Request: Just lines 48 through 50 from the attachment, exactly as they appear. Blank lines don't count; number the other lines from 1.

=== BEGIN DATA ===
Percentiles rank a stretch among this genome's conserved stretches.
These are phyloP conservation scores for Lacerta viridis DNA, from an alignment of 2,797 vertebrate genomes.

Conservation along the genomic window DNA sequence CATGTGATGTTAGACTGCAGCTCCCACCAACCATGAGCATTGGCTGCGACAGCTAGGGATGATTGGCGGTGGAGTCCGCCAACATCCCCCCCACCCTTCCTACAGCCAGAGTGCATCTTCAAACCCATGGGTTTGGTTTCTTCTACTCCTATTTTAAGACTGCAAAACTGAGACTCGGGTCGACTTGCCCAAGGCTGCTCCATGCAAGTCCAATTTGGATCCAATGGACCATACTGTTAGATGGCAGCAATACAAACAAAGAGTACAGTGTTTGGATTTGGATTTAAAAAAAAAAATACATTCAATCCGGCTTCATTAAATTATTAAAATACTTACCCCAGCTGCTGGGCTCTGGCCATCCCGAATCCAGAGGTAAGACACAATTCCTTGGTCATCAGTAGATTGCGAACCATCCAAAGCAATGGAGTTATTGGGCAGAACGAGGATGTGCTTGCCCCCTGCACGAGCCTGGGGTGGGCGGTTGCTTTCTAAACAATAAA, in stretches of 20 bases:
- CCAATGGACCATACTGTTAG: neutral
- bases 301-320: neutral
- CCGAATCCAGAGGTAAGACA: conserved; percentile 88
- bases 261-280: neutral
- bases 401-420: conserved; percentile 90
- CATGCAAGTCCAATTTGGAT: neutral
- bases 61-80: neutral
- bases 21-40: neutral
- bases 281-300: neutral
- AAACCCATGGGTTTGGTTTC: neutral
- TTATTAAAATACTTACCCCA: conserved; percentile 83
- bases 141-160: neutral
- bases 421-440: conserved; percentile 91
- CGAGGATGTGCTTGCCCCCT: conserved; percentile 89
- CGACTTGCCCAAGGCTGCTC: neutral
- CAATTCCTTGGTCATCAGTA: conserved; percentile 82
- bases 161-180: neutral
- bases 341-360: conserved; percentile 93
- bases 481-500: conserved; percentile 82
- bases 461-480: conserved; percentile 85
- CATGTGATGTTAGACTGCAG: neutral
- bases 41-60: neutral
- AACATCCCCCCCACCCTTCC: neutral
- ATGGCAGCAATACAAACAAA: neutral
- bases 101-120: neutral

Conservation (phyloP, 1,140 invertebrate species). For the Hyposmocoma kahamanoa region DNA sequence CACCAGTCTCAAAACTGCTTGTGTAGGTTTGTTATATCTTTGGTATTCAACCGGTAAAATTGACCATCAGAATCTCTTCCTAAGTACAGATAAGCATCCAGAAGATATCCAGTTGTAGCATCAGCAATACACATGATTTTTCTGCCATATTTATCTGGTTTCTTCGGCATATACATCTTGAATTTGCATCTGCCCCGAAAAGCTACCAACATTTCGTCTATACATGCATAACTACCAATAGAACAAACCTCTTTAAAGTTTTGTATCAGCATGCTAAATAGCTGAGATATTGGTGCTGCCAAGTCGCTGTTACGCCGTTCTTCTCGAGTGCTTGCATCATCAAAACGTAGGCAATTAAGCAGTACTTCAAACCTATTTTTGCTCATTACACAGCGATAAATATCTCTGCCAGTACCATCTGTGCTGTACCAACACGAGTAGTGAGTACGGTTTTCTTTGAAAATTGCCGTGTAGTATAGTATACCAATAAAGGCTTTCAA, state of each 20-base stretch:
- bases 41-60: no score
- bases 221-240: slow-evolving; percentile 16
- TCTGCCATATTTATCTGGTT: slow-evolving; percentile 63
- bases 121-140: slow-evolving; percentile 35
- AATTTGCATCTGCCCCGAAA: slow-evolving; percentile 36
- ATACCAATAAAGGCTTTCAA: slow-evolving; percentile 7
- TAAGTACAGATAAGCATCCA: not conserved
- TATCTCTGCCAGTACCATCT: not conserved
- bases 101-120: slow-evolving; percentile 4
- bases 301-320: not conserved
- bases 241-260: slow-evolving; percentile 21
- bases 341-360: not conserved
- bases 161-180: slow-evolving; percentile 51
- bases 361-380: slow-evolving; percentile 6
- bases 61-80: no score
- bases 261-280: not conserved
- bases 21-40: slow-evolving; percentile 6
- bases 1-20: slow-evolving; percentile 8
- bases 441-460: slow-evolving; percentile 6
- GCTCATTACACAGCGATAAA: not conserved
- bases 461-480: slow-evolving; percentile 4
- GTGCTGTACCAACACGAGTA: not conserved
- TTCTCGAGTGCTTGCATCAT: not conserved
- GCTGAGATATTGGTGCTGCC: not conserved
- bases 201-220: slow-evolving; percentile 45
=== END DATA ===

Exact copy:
- bases 441-460: slow-evolving; percentile 6
- GCTCATTACACAGCGATAAA: not conserved
- bases 461-480: slow-evolving; percentile 4